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Many people have no side effects from COVID-19 vaccines. If you do have side effects, they tend to be mild and go away in a few days. Common side effects may include:
What should I do if I have side effects?
Call Health Link at 811 to report any serious or unusual side effects. It’s rare to have a serious side effect.
Between 4 and 28 days after getting the Janssen vaccine, there have been very rare reports of blood clots, low levels of platelets (these help your blood to clot), and bleeding.
If you have any of the following symptoms within 42 days of being immunized, get medical help right away:
There have been very rare reports of capillary leak syndrome (CLS) within the first few days after getting the Janssen vaccine. CLS is a serious condition that causes sudden swelling of the arms and legs, sudden weight gain, and low blood pressure causing you to feel faint. Get medical help right away if you have any of these symptoms.
There have been very rare reports of Guillain-Barre syndrome (GBS) up to 42 days after getting the Janssen vaccine. GBS is a serious condition that causes pain or numbness, muscle weakness, and, in severe cases, paralysis. Get medical help right away if you have any of these symptoms.
In the first 7 days after getting the Pfizer-BioNTech, Moderna, or Novavax vaccines, there have been very rare reports of myocarditis (inflammation of the heart muscle) and pericarditis (inflammation of the lining around the heart). This inflammation can cause shortness of breath, chest pain or pressure, or a very fast or abnormal heart rate. Get medical help right away if you have any of these symptoms.
Some of the side effects from COVID-19 vaccines are the same as COVID-19 symptoms, such as fever and shortness of breath. Fever is a common side effect after a vaccine. Shortness of breath is rare.
If you have a fever or shortness of breath that start within 24 hours of getting your vaccine, you need to stay home and away from others (isolate). If you have shortness of breath, you should also get medical attention right away. If these symptoms go away within 48 hours, you don’t have to keep isolating unless you were told to isolate for other reasons.
If your fever or shortness of breath start after 24 hours or last longer than 48 hours, or you have other symptoms such as cough, sore throat, or runny nose, you need to isolate. If you have these symptoms:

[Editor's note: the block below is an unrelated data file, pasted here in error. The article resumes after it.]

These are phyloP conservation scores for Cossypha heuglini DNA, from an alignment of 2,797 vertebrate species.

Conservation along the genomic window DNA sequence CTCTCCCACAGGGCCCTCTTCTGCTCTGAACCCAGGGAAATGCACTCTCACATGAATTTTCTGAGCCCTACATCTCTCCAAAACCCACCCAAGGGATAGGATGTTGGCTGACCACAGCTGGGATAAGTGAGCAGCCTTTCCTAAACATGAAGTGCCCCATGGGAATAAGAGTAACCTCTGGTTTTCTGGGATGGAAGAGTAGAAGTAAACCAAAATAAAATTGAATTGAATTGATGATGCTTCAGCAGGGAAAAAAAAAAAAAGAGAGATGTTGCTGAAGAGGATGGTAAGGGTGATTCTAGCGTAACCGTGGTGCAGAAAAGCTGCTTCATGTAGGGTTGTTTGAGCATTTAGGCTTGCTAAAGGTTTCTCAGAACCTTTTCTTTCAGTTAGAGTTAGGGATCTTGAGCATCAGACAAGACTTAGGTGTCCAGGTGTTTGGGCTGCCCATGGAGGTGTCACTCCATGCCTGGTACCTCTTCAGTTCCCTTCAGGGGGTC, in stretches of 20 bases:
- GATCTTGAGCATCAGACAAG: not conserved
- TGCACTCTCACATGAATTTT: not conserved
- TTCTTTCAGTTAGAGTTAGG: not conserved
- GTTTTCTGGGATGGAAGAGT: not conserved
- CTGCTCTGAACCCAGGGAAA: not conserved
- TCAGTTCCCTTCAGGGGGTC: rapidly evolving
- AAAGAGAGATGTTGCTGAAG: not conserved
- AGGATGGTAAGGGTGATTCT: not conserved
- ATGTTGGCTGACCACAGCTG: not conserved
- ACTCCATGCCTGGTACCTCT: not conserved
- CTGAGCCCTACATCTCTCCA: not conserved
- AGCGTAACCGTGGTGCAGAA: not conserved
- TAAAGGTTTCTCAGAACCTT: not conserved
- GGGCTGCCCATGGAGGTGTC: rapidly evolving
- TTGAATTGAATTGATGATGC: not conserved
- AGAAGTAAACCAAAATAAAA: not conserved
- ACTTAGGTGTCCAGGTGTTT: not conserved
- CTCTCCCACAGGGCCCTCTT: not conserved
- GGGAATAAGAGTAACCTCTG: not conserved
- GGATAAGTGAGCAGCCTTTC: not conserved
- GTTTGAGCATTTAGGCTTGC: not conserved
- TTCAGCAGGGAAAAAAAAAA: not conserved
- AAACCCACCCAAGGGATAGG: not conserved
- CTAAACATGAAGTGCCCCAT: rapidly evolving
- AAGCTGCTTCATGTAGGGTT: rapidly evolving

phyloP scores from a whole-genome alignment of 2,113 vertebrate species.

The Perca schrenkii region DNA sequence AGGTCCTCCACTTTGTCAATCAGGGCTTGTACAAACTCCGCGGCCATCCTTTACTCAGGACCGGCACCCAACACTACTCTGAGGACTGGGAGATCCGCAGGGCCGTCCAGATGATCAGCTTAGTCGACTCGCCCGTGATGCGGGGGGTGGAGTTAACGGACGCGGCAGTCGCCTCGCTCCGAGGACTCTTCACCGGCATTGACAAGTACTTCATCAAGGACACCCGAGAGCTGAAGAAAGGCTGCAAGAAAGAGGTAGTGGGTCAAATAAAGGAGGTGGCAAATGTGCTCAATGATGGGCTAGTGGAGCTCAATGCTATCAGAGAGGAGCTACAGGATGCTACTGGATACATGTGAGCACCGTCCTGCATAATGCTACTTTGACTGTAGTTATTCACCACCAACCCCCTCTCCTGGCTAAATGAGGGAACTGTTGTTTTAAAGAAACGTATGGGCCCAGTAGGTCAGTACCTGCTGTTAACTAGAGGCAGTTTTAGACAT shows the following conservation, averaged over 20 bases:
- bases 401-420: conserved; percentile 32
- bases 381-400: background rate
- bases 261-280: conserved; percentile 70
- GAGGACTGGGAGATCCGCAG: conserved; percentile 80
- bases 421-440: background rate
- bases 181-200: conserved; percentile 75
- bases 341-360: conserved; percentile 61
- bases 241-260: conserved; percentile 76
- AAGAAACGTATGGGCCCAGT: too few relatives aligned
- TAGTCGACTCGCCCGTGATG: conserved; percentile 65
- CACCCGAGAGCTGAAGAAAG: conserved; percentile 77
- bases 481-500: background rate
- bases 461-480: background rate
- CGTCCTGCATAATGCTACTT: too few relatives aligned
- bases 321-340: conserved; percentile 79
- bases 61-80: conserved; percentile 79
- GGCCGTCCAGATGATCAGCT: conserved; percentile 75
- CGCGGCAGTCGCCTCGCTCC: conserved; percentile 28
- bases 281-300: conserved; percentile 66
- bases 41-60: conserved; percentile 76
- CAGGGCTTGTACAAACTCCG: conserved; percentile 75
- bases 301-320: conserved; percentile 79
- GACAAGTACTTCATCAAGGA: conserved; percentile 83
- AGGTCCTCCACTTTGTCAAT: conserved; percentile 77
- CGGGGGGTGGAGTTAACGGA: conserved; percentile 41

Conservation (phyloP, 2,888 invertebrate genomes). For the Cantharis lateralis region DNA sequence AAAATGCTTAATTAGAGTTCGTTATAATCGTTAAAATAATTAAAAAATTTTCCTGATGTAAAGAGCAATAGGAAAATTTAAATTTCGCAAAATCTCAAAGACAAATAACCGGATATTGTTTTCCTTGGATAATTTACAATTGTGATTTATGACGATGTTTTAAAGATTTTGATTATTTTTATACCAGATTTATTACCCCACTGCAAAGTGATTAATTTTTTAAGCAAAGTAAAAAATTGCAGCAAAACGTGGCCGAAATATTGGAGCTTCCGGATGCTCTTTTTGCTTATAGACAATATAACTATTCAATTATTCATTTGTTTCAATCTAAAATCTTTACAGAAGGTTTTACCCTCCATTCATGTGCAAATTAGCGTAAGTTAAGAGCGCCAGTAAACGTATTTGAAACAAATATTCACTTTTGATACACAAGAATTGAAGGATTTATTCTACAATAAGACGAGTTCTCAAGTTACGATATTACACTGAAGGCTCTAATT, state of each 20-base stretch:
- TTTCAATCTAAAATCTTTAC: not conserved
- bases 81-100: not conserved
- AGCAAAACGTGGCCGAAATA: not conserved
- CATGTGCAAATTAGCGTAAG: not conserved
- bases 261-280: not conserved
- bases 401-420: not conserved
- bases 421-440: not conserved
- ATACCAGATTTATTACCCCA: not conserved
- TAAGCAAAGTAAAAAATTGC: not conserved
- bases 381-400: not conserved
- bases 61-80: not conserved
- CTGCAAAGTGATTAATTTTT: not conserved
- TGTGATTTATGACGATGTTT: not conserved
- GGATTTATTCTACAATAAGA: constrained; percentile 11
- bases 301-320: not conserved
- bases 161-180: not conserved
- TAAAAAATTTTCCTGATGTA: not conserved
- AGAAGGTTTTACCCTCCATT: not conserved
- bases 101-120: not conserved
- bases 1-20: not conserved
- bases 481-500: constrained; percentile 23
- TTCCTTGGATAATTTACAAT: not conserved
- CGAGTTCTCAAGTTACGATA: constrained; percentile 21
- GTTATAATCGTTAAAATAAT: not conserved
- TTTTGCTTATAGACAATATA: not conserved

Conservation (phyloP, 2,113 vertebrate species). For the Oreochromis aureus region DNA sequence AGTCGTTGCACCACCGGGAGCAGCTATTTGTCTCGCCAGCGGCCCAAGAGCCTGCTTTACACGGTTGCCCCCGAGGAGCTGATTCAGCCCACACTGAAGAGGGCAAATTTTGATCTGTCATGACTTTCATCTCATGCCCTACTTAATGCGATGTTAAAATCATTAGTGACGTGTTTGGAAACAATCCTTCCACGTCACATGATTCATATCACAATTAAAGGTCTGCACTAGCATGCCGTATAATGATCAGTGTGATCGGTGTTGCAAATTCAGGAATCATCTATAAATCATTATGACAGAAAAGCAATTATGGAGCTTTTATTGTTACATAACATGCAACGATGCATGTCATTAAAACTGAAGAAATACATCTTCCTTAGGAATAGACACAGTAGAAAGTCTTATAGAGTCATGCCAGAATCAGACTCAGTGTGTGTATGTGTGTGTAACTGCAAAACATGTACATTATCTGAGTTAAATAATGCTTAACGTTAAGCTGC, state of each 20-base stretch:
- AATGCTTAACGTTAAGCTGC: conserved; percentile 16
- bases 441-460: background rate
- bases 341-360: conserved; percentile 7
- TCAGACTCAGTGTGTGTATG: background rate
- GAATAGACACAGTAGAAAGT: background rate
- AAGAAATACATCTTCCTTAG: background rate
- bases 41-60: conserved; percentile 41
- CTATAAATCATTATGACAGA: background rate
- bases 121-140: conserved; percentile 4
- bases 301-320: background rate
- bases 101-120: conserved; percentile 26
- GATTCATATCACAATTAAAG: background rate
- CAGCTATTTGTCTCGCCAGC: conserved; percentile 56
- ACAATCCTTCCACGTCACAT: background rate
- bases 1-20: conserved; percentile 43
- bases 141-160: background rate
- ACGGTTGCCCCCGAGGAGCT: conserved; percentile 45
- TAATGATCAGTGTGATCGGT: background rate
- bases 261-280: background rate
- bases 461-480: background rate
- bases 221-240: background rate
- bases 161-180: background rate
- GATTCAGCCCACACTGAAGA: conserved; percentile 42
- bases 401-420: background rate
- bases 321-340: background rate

If you have an at-home COVID-19 rapid test, use it. Go to alberta.ca/rapidtesting to find out what to do next depending on your rapid test result.
If you only have redness, swelling, or soreness where you had the needle, you don’t need to isolate.
To help with soreness and swelling:
If you have a fever, wear fewer layers of clothes and drink more fluids. There is medicine to help with a fever or pain. Check with your doctor or pharmacist if you aren’t sure what medicine or dose to take. Follow the directions on the package. Children under the age of 18 years should not take aspirin because it can cause serious health problems.
Some people with health problems, such as a weak immune system, must call their doctor if they get a fever. If you were told to do this, call your doctor even if you think the fever is from the vaccine.
It’s still important to follow the recommended public health measures to prevent the spread of COVID-19, even if you’ve had a COVID-19 vaccine. Visit ahs.ca/covid for the most up-to-date recommendations.
Go to MyHealth.Alberta.ca/myhealthrecords for your COVID-19 immunization record. You can also sign up for a MyHealth Records account to get a list of most immunizations you’ve had in Alberta.
To see this information online and learn more, visit MyHealth.Alberta.ca/health/pages/conditions.aspx?Hwid=custom.ab_imm_covid19vaccine_ac.
For 24/7 nurse advice and general health information call Health Link at 811.
Current as of: May 12, 2022
Author: Provincial Immunization Program, Alberta Health Services
This material is not a substitute for the advice of a qualified health professional. This material is intended for general information only and is provided on an "as is", "where is" basis. Although reasonable efforts were made to confirm the accuracy of the information, Alberta Health Services does not make any representation or warranty, express, implied or statutory, as to the accuracy, reliability, completeness, applicability or fitness for a particular purpose of such information. Alberta Health Services expressly disclaims all liability for the use of these materials, and for any claims, actions, demands or suits arising from such use.